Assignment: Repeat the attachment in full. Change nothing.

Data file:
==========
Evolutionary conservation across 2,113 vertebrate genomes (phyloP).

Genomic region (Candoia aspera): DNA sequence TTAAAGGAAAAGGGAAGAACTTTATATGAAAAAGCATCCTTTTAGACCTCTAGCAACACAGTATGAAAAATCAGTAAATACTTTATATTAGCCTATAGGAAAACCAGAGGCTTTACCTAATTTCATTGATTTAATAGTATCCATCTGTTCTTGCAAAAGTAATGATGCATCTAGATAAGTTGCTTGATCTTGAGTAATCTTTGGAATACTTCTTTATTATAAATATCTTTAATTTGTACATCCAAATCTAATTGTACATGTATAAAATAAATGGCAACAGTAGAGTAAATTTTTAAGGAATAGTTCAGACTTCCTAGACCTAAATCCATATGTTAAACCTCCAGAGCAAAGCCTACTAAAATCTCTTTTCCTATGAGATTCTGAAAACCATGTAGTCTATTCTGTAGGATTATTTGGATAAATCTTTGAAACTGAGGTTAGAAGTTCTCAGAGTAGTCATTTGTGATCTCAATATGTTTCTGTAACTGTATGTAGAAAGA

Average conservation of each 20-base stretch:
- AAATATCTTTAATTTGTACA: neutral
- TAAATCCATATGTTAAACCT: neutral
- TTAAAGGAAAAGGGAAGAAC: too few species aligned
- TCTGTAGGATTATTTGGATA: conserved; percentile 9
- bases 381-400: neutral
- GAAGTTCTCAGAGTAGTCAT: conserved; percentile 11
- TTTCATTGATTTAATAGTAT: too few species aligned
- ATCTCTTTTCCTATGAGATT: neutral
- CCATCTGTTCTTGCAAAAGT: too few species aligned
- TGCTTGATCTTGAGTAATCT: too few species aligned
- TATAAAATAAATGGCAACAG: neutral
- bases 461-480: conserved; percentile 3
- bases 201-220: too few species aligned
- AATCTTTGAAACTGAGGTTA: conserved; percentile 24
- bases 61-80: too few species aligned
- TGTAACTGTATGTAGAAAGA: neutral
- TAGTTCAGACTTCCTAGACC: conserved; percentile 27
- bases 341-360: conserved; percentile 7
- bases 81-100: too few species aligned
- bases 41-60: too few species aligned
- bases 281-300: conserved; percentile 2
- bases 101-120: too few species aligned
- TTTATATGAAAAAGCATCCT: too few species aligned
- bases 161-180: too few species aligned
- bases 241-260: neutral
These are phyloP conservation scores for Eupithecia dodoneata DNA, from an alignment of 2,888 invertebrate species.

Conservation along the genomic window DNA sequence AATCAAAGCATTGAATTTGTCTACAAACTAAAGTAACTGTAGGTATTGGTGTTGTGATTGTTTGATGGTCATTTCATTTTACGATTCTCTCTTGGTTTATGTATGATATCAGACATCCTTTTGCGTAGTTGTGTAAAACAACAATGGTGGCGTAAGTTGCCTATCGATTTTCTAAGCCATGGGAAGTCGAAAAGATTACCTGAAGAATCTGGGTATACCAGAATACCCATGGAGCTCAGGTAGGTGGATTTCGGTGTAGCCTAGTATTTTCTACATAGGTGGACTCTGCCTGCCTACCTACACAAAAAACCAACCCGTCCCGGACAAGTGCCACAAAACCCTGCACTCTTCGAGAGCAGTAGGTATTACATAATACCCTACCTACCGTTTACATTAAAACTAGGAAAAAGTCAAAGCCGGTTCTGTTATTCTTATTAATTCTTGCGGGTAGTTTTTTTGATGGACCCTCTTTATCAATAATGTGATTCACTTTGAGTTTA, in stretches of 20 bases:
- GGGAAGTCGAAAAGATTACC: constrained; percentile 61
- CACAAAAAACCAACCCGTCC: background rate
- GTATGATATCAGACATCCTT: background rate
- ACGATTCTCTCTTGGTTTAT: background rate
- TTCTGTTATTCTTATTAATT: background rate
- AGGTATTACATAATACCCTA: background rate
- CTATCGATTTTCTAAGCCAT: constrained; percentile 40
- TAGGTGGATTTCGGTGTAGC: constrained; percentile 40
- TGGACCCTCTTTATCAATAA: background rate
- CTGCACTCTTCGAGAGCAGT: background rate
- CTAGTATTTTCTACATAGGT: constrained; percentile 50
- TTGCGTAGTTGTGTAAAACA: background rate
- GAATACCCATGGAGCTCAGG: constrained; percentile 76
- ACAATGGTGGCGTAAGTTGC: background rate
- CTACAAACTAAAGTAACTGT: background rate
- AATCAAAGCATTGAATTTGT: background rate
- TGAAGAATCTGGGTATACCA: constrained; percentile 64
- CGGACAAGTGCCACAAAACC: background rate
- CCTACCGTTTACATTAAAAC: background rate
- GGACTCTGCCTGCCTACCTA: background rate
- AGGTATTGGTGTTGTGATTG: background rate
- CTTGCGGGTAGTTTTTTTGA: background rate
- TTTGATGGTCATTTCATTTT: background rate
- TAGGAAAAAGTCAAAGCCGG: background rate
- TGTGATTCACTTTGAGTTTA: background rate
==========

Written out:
Evolutionary conservation across 2,113 vertebrate genomes (phyloP).

Genomic region (Candoia aspera): DNA sequence TTAAAGGAAAAGGGAAGAACTTTATATGAAAAAGCATCCTTTTAGACCTCTAGCAACACAGTATGAAAAATCAGTAAATACTTTATATTAGCCTATAGGAAAACCAGAGGCTTTACCTAATTTCATTGATTTAATAGTATCCATCTGTTCTTGCAAAAGTAATGATGCATCTAGATAAGTTGCTTGATCTTGAGTAATCTTTGGAATACTTCTTTATTATAAATATCTTTAATTTGTACATCCAAATCTAATTGTACATGTATAAAATAAATGGCAACAGTAGAGTAAATTTTTAAGGAATAGTTCAGACTTCCTAGACCTAAATCCATATGTTAAACCTCCAGAGCAAAGCCTACTAAAATCTCTTTTCCTATGAGATTCTGAAAACCATGTAGTCTATTCTGTAGGATTATTTGGATAAATCTTTGAAACTGAGGTTAGAAGTTCTCAGAGTAGTCATTTGTGATCTCAATATGTTTCTGTAACTGTATGTAGAAAGA

Average conservation of each 20-base stretch:
- AAATATCTTTAATTTGTACA: neutral
- TAAATCCATATGTTAAACCT: neutral
- TTAAAGGAAAAGGGAAGAAC: too few species aligned
- TCTGTAGGATTATTTGGATA: conserved; percentile 9
- bases 381-400: neutral
- GAAGTTCTCAGAGTAGTCAT: conserved; percentile 11
- TTTCATTGATTTAATAGTAT: too few species aligned
- ATCTCTTTTCCTATGAGATT: neutral
- CCATCTGTTCTTGCAAAAGT: too few species aligned
- TGCTTGATCTTGAGTAATCT: too few species aligned
- TATAAAATAAATGGCAACAG: neutral
- bases 461-480: conserved; percentile 3
- bases 201-220: too few species aligned
- AATCTTTGAAACTGAGGTTA: conserved; percentile 24
- bases 61-80: too few species aligned
- TGTAACTGTATGTAGAAAGA: neutral
- TAGTTCAGACTTCCTAGACC: conserved; percentile 27
- bases 341-360: conserved; percentile 7
- bases 81-100: too few species aligned
- bases 41-60: too few species aligned
- bases 281-300: conserved; percentile 2
- bases 101-120: too few species aligned
- TTTATATGAAAAAGCATCCT: too few species aligned
- bases 161-180: too few species aligned
- bases 241-260: neutral
These are phyloP conservation scores for Eupithecia dodoneata DNA, from an alignment of 2,888 invertebrate species.

Conservation along the genomic window DNA sequence AATCAAAGCATTGAATTTGTCTACAAACTAAAGTAACTGTAGGTATTGGTGTTGTGATTGTTTGATGGTCATTTCATTTTACGATTCTCTCTTGGTTTATGTATGATATCAGACATCCTTTTGCGTAGTTGTGTAAAACAACAATGGTGGCGTAAGTTGCCTATCGATTTTCTAAGCCATGGGAAGTCGAAAAGATTACCTGAAGAATCTGGGTATACCAGAATACCCATGGAGCTCAGGTAGGTGGATTTCGGTGTAGCCTAGTATTTTCTACATAGGTGGACTCTGCCTGCCTACCTACACAAAAAACCAACCCGTCCCGGACAAGTGCCACAAAACCCTGCACTCTTCGAGAGCAGTAGGTATTACATAATACCCTACCTACCGTTTACATTAAAACTAGGAAAAAGTCAAAGCCGGTTCTGTTATTCTTATTAATTCTTGCGGGTAGTTTTTTTGATGGACCCTCTTTATCAATAATGTGATTCACTTTGAGTTTA, in stretches of 20 bases:
- GGGAAGTCGAAAAGATTACC: constrained; percentile 61
- CACAAAAAACCAACCCGTCC: background rate
- GTATGATATCAGACATCCTT: background rate
- ACGATTCTCTCTTGGTTTAT: background rate
- TTCTGTTATTCTTATTAATT: background rate
- AGGTATTACATAATACCCTA: background rate
- CTATCGATTTTCTAAGCCAT: constrained; percentile 40
- TAGGTGGATTTCGGTGTAGC: constrained; percentile 40
- TGGACCCTCTTTATCAATAA: background rate
- CTGCACTCTTCGAGAGCAGT: background rate
- CTAGTATTTTCTACATAGGT: constrained; percentile 50
- TTGCGTAGTTGTGTAAAACA: background rate
- GAATACCCATGGAGCTCAGG: constrained; percentile 76
- ACAATGGTGGCGTAAGTTGC: background rate
- CTACAAACTAAAGTAACTGT: background rate
- AATCAAAGCATTGAATTTGT: background rate
- TGAAGAATCTGGGTATACCA: constrained; percentile 64
- CGGACAAGTGCCACAAAACC: background rate
- CCTACCGTTTACATTAAAAC: background rate
- GGACTCTGCCTGCCTACCTA: background rate
- AGGTATTGGTGTTGTGATTG: background rate
- CTTGCGGGTAGTTTTTTTGA: background rate
- TTTGATGGTCATTTCATTTT: background rate
- TAGGAAAAAGTCAAAGCCGG: background rate
- TGTGATTCACTTTGAGTTTA: background rate